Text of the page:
Julie Whitehead

Julie Whitehead

I went to spring break for a long weekend in Memphis the second weekend in March, and when I came back, the world had exploded.

I spent Monday going to three grocery stores to get everything I felt like we needed. Wal-Mart’s canned vegetable shelf told me one thing – no one likes creamed corn, even during the apocalypse. I bought four cans.

One girl at Ramey’s was standing in line at the checkout lugging three buggies full of food. She told us all, “I have five kids, and my husband is out of work until April. He told me to shop for a month,” her eyes wild with fear and apologies.

I had routine doctors’ appointments scheduled for all week and heeded what the news said about not clogging up the clinics. So, I cancelled them all, then called my therapist, whom I was scheduled to see the next week. “We’re doing the extra sanitizing and cleaning up the whole building, so we’re open for business,” she said. “Come on in.”

I got a call from her the Sunday afternoon before the appointment. Once I heard her voice, I just knew she was having to cancel. But she was calling to tell me the new protocol – I was to wait in my car until she came out to get me at my appointment time; she would open the clinic door using a disinfecting wipe, and I would walk in without touching anything.

We sat in her office and stared at each other. “Well,” she said. “Everything certainly is different, isn’t it?”

I told her about Memphis, how we had enjoyed the trip but how the news kept a low buzz of panic going in my psyche. I told her about the grocery store. She nodded sympathetically. “Isn’t it scary?” she asked.

I told her how I spent Tuesday and Wednesday in the bed, paralyzed by fear. I kept up with my blog, I fixed lunch and dinner but wasn’t hungry enough to eat much. I called out to my daughter when I heard her come downstairs from where she had been “socially distancing” herself in her bedroom and asked how she was doing. She said she was fine. I hoped it was true.

How Thursday I felt better. Still panicked, but able to get work and laundry and other tasks done. How Friday I was up and about, and my daughter gave me a Charles Shultz quote on a piece of drawing paper, accompanied by her rendition of Charlie Brown and Snoopy sitting on the brick wall: “Don’t worry about the world coming to an end today. It’s already tomorrow in Australia.” How it was now posted on my desk.

How Saturday we all kind of stumbled through the day – we typically go out to eat at lunch Saturday but wound up bringing Sonic to the house. We typically run errands, find somewhere fun to go. Nothing much was open, and we were fearful of leaving the house. We worshiped with our church via livestream on Sunday, where the text was Psalm 34 – a message of hope in the middle of a hopeless period in King David’s life.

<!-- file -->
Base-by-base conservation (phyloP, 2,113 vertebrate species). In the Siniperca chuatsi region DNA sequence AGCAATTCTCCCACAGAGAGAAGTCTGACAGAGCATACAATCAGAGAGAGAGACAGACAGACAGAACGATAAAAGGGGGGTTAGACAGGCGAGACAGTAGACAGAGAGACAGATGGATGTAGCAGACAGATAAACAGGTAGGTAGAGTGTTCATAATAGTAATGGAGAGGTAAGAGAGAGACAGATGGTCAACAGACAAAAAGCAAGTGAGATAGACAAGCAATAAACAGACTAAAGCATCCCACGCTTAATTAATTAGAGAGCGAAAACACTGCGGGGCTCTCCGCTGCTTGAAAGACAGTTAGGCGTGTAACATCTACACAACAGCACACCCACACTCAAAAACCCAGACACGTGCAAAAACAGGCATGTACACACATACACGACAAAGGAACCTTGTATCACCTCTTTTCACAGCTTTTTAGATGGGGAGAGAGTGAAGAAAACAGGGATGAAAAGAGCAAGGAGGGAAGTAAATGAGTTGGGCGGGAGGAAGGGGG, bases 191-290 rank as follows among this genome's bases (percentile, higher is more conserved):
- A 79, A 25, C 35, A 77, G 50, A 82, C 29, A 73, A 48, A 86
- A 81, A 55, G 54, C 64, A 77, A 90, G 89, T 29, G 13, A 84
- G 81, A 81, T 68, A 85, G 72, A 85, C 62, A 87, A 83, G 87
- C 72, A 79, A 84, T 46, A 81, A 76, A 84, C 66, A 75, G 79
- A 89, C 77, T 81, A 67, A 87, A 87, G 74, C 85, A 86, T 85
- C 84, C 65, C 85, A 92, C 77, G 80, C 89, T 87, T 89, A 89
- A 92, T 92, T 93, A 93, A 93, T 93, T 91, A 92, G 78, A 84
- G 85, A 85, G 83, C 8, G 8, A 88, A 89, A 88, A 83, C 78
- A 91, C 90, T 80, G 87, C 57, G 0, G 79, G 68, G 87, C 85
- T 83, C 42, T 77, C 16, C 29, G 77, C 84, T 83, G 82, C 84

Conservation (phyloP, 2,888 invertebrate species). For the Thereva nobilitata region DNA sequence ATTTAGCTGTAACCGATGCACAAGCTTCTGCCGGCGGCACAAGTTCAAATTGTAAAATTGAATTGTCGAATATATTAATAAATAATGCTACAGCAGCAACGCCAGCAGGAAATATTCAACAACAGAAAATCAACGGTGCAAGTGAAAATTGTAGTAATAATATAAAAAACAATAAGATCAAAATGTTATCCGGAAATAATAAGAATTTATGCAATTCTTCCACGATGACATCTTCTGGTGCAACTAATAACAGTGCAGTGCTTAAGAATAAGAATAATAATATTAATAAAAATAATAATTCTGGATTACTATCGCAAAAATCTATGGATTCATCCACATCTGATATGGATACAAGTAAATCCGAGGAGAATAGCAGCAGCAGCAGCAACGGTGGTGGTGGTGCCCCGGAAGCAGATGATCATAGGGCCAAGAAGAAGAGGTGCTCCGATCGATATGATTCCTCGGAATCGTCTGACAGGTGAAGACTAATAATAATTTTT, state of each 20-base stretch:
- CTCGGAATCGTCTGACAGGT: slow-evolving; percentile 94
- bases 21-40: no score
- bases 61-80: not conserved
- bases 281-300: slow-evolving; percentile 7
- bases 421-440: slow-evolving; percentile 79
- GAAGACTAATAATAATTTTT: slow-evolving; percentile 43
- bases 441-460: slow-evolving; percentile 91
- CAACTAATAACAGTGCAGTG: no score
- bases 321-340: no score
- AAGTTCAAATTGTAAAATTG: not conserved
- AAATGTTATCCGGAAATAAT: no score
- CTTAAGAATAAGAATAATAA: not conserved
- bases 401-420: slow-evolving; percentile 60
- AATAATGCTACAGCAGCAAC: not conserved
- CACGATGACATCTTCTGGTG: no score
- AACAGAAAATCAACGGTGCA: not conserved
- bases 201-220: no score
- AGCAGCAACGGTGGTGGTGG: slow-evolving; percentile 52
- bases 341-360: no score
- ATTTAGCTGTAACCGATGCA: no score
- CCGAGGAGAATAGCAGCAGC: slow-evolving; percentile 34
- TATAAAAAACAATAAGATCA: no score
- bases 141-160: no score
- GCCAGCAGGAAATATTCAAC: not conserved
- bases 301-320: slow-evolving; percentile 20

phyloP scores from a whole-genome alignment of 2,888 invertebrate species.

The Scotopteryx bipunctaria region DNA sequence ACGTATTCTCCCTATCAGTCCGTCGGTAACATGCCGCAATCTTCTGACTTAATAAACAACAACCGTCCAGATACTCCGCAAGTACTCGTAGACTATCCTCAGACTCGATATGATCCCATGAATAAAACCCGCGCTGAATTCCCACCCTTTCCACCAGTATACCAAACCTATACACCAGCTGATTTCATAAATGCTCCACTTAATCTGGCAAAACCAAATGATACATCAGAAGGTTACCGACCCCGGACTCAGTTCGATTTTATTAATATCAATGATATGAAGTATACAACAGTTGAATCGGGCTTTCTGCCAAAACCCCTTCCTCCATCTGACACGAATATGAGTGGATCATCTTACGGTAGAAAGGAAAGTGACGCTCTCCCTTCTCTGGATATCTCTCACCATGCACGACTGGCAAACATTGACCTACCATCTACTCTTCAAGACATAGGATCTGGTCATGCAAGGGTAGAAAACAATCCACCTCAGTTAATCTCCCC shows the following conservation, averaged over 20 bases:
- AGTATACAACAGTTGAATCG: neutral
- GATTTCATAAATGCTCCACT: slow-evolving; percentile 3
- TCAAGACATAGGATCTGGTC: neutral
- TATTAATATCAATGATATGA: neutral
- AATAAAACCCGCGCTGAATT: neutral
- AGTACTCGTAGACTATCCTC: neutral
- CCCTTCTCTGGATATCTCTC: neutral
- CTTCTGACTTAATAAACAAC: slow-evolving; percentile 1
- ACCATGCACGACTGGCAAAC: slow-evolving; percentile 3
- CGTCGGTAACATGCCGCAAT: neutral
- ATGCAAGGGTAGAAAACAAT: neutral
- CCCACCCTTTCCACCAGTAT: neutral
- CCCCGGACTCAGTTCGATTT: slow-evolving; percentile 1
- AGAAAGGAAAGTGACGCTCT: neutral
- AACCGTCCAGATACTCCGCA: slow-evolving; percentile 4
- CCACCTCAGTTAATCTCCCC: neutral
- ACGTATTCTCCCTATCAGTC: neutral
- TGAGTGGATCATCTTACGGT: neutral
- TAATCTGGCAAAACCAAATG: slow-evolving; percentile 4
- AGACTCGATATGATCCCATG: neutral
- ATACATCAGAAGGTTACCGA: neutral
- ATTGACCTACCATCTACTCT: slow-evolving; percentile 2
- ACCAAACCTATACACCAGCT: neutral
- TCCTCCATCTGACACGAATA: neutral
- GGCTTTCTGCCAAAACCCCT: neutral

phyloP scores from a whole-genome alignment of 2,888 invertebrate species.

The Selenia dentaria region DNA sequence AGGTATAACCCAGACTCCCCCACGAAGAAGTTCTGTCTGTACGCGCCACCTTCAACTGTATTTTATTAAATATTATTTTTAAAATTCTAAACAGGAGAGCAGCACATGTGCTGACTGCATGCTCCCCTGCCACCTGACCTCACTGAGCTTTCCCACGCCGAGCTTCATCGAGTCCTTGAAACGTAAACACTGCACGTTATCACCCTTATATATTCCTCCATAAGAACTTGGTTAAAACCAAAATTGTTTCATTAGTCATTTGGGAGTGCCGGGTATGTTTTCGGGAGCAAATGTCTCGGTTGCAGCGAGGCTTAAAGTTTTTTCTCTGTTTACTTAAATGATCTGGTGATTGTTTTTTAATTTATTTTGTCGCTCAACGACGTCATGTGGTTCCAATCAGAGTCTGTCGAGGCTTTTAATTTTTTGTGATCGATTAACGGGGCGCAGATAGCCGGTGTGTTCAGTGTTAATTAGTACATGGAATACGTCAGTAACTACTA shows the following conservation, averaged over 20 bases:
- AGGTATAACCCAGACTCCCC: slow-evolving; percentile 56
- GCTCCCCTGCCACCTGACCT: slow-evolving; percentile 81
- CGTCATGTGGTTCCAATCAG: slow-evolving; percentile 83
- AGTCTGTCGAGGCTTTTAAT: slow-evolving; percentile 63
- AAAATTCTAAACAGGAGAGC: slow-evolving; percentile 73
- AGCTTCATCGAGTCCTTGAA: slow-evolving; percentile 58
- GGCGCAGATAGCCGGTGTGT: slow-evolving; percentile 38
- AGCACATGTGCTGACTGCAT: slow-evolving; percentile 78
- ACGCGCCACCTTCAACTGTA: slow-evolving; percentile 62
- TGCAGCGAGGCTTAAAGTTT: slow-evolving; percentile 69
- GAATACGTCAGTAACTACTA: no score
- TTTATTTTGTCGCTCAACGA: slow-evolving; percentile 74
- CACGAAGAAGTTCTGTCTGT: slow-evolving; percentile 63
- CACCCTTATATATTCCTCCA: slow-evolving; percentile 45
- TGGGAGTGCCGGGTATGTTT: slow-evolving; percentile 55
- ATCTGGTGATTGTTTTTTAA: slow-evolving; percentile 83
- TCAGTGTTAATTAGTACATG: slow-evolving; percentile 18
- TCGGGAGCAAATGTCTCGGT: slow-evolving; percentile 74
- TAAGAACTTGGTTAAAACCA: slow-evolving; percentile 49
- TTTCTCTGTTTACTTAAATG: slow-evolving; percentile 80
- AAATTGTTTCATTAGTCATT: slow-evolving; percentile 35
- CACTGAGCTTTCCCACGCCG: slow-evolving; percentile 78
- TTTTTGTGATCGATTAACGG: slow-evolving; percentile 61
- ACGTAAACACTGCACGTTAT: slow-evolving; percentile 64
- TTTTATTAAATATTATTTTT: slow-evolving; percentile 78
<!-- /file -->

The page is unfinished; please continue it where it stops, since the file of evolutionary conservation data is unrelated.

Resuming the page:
She said, “Did that help?” because I have had issues with searching for God when in the middle of a crisis situation. I said it had.

She asked what coping skills I had been using. I said prayer, playing soothing music on the radio, and not watching the news, reading it instead on the internet. I said I wasn’t afraid of the news, but the quiet of reading it online helped, instead of hearing it blaring from the television.

She said the situation was very much like our time going through Hurricane Katrina in that they had found that not only had going through the hurricane been bad, but having it on TV everywhere you looked had re-traumatized people just by seeing the worst of the worst of the destruction.

I told her we had discovered that Animal Planet was doing a marathon of a show called “Too Cute” that featured kittens, puppies and baby goats growing up in foster homes and being given to forever homes. I told her we had watched it instead of the news. She said, “That is so lovely! What is the name of the show again?” and wrote it down in her notes.

The time passed quickly during our conversation, and I had the odd feeling that I was helping her cope just as much as she was helping me. We parted on a good note, making an appointment for April, when, I said, I hoped all the craziness would be over.

She said, “No kidding,” while handing me my new appointment card, careful not to touch my hand as she did so.

Julie Whitehead is a reporter for Mississippi Center for Investigative Reporting.

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